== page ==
MLB has a plan to resume the 2020 season. The Cactus League will be composed of three divisions, with teams chosen by geography. Who gains and who loses?
MLB appears to be moving forward with its plan to bring baseball back for fans as soon as the “all clear” signal is given by the Center For Disease Control (CDC) and the Major League Baseball Player’s Association (MLBPA).
Under the plan, there will be two leagues. One will be based in Florida and called the Grapefruit League. The other will play in Arizona and named the Cactus League.
Each league is composed of fifteen teams separated into three divisions based on where their Spring Training facility is located in each state. With geography in play, teams are finding themselves in exciting and odd pairings for inter-divisional play.
The idea is sound and is aimed at a team’s need to travel as little as possible. In theory, players can go to games using personal or rented vehicles, possibly provided by their team.
Yesterday, we broke down the three divisions in the Grapefruit League, sizing up the favorites for regular season play. Today, we’ll do the same for teams in the Cactus League.
First, here’s a look at the teams within each of the three divisions.
As we saw in the Grapefruit League, MLB, by accident, is offering fans and players an intriguing and novel combination of teams in each division. Let’s see how they look close-up.
Northeast Division: By luck of the geography draw perhaps, this division is the most “normal” of the three divisions, with only the Oakland A’s joining four National League teams.
Typically, by reputation, you’d look at the Cubs to win the division. But that’s the problem with the Cubbies – it’s all smoke and mirrors.
The names are impressive, like Yu Darvish, Kyle Hendricks, Jon Lester, José Quintana, who are all listed as starters. Ditto Jason Heyward, Kris Bryant, and Kyle Schwarber. But they all fall under the what have you done for me lately category.
Somehow, Billy Beane always seems to make lemonade from lemons by putting together a competitive team.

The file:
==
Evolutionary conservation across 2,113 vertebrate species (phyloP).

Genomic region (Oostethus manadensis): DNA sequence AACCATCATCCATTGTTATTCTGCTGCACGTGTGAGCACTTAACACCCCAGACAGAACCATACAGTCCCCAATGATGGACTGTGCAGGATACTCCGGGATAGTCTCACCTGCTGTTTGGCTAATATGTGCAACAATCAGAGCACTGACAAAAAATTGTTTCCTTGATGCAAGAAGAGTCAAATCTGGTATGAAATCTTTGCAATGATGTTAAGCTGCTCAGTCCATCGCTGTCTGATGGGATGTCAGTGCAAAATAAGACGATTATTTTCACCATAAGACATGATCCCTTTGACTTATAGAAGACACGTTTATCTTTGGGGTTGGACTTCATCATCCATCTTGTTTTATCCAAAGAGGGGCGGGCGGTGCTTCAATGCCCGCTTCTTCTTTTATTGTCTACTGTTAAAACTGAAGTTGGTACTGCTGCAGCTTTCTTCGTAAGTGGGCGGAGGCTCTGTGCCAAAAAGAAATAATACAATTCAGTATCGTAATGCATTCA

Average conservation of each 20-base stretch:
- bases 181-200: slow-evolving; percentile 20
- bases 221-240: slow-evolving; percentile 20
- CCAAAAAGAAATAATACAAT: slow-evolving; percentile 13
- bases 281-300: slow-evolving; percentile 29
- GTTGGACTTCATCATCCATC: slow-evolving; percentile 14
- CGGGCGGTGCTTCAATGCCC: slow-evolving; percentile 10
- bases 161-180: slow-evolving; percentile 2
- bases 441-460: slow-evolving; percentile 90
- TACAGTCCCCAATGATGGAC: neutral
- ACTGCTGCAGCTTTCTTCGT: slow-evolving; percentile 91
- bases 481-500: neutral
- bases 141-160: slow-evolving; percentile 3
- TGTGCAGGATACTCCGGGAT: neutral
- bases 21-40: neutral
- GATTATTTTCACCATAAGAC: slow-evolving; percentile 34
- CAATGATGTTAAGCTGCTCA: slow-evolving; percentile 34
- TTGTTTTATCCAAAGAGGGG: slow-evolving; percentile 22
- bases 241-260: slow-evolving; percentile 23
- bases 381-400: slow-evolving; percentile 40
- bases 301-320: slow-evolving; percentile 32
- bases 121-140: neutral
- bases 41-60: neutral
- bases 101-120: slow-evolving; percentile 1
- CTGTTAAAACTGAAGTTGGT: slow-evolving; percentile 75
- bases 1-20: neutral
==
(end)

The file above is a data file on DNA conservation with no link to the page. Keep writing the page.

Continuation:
Always underrated, young, and fun, the Oakland A’s will be a compelling team to watch, especially in a division of under-performing National League teams.
Predictions In Order Of Finish: A’s, Rockies, Diamondbacks, Cubs, Giants
West Division This division is chock full of good teams. The trouble, though, is the Dodgers are not just good, they are exceptional. Denied three times a World Series title, plus the addition of Mookie Betts, dive for cover. Revenge is sweet.
The Indians get an A for effort from their fans and MLB, but they are not able to live down the fact they are a small-market team in a city with severe economic issues. Plus, they’re getting old, and Cory Kluber is gone.
The White Sox and Reds are two up and coming teams. Each year, the team they put on the field is better than last year’s entry.
But often, progress is slow in MLB, and both are in over their heads in this newly formed division. Still, if all the stars align…
The Angels are finally a relevant team again. Just by bringing in Joe Maddon, the franchise scaled new heights. Then, they topped that by signing Anthony Rendon, last year’s All-Star everything, to (finally) complement a tired of losing Mike Trout.
The Angels suffer from the bane of most MLB teams – starting pitching. But they brought in two reliable innings eaters in Dylan Bundy and Julio Teheran. After toiling fruitlessly in the Orioles organization, Bundy especially is motivated and capable of surprising.
Prediction In Order Of Finish: Dodgers, Angels, White Sox, Reds, Indians
Northwest Division The Brewers win – let’s all go home.
The fantastic thing with this division is that once MLB comes up with a postseason format that almost certainly will include a wild card from each division – one of the other teams will qualify!
After the Brewers, the Padres are probably the best of the rest. But that depends on Eric Hosmer reproducing his years with the Royals and Manny Machado putting up Machado numbers. Because after that, there not much left.
Still, when put against two of MLB’s most flagrant tanking teams – the Royals and Mariners – the Padres and Rangers look like the Yankees.
The Rangers do have a sleeper in their lineup, however, and if Greg Bird rebounds, producing all the things the Yankees always said he could, the Rangers become a different team.
Predictions In Order Of Finish: Brewers, Rangers, Padres, Royals, Mariners
Cactus League Recap
Except for the Dodgers, A’s, and Brewers – the Cactus League is inferior to the powerhouse teams in Florida.
But as they say, that’s why they play the games.
MLB has, in this writer’s opinion, the elements of a baseball season like no other in place. A tweak here, a tweak there, and fans will be treated to a season filled with intrigue and novelty.
All we need, of course, is for Mother Nature to (please) ring the bell to say, Play Ball!